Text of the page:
Reality TV and Compliments to Cadres Is Party’s Reply to Scandals

By Shannon Liao
Shannon Liao
Shannon Liao
Shannon Liao is a native New Yorker who attended Vassar College and the Bronx High School of Science. She writes business and tech news and is an aspiring novelist.
June 17, 2013 Updated: June 17, 2013

As disgraced rail minister Liu Zhijun awaits his verdict—after having been found in a recent trial to have accepted bribes of at least $10.5 million, accumulated at least 374 houses, and pursued improper sexual relationships with dozens of young women over the course of his career—state mouthpieces in China are attempting to brighten the public mood about the Communist Party’s cadres corps. A series of cheery news columns and television programs have been rolled out, extolling the “beauty” of salt-of-the-earth communist cadres.

A “legendary” female official Li Han, 49, for example, was recently highlighted in the state-run paper Worker’s Daily. Li reportedly went door to door to lend money to villagers and give them farming advice.

Xinhua, the official mouthpiece of the central government, embellished its series of four columns with accounts of other cadres worthy of emulation, with titles including, “Model Cadres in Every City,” and “the Loveliest Village Cadres.”

Joining the mass propaganda undertaking, China’s Central Television Station (CCTV) premiered a reality show on June 13 called “Search for the Most Beautiful Village Cadre” where the ten best grassroots communist workers will be selected from 320 others and judged by a committee in the final round.

The flurry of propaganda comes some months after Party leader Xi Jinping launched what he calls a campaign to crack down on corruption among Party officials. Despite the fact that there have been notable closures of high-end restaurants that regularly served these officials, and a range of other measures against ostentatious consumption, scandals have continued to roil the Party, and the reputation of officials has never been worse.

Li Xuehui, a Beijing netizen, attacked the recent laudatory reports. “The officials are always saying good words in public while committing evil deeds behind the scenes. How can they expect citizens to praise them?”

The former rail minister Liu for example, is thought to have used his influence to help associates win promotions, and had underlings arrange for him to engage in trysts with twenty of the actresses that featured a soap-opera adaptation of “Dream of the Red Chamber,” a famous Chinese novel from the Qing dynasty.

“Whether people say you are good or not isn’t important,” Li, the netizen, said. “More importantly, you should know to how to behave.”

The program “Search for the Most Beautiful Village Cadre” was created to “fulfill the spirit of the 18th Party Congress and demonstrate the virtues of Party officials”, according to the station’s website.

Contestants will be judged on five criteria: meeting the common standard of morality, not being corrupt, improving the environment, being innovative, and finally, following the current communist social-economic ideology.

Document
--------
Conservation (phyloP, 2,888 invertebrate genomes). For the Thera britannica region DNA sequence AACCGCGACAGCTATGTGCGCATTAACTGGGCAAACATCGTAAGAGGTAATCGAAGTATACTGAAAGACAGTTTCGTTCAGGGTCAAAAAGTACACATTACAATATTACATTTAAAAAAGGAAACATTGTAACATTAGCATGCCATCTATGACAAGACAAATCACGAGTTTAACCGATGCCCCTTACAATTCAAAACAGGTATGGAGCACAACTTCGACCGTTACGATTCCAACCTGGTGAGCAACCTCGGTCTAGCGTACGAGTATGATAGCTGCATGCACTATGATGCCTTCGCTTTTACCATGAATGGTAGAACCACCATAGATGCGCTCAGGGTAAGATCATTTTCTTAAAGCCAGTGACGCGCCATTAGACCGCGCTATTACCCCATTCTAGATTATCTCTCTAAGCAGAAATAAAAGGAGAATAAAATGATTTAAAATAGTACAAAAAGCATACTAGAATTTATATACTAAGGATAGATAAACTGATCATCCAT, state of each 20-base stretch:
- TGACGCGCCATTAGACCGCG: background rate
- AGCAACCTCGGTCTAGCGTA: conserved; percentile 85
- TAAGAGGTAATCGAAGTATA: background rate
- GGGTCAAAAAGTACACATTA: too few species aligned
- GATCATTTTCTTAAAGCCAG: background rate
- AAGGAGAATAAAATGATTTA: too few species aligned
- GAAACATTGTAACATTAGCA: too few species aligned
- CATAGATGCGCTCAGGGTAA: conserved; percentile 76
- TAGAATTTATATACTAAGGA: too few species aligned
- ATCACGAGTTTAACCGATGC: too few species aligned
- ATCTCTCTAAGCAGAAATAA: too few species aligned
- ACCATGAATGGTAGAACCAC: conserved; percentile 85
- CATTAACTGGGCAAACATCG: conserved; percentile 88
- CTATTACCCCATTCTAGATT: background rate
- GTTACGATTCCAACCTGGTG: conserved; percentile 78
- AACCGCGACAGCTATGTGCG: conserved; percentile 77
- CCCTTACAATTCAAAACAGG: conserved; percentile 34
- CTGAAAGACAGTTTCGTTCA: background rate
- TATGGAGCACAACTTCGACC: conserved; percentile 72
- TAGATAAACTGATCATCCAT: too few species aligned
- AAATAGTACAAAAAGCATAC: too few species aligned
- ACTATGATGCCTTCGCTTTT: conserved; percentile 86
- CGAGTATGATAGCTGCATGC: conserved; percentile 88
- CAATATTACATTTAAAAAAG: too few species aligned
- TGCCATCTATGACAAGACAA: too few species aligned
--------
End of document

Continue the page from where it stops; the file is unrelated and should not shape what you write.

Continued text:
The People’s Daily, a state-run mouthpiece, published three articles in a row in late February, praising village cadres for being “the foundation that supports the entire regime and determines civilian prosperity.”

Village cadres, the lowest level in the party system, have historically been used as role models for Chinese citizens. One of their many functions during the Mao Zedong era was to hold newspaper readings for the large illiterate masses of villagers, to ensure they were properly inculcated with communist ideology and the Communist Party’s latest policies. The Party would then praise these cadres in propaganda.

Local level officials, however, often have among the worst reputations for corruption and abuse of power. The 2006 non-fiction work “An Investigation of Chinese Peasants,” which was banned in China, gives the vivid examples of two village chiefs who send thugs to kill peasants who attempted to audit the village finance books. In both cases the murders went unpunished. 

Corruption also pervades officials in the provinces, between the center and the localities. Huang Kangsheng, an official from Guangdong Province, was discovered to have led 50 delegates from the National People’s Congress on a state-funded trip to Thailand involving gambling and sex shows in June of last year.

The constant drumbeat of cases of that nature have caused broad swathes of the Chinese public to view the Party with mistrust and contempt. Given that many events are covered up and information is heavily monitored and censored, many instinctively assume the worst—and officials as a class are widely assumed to be corrupt.

Zhu Jianguo, an independent writer in China, argued that despite the Party’s efforts to improve the image of the officials through propaganda, corruption for the CCP is “an incurable disease.”

Shannon Liao
Shannon Liao
Shannon Liao is a native New Yorker who attended Vassar College and the Bronx High School of Science. She writes business and tech news and is an aspiring novelist.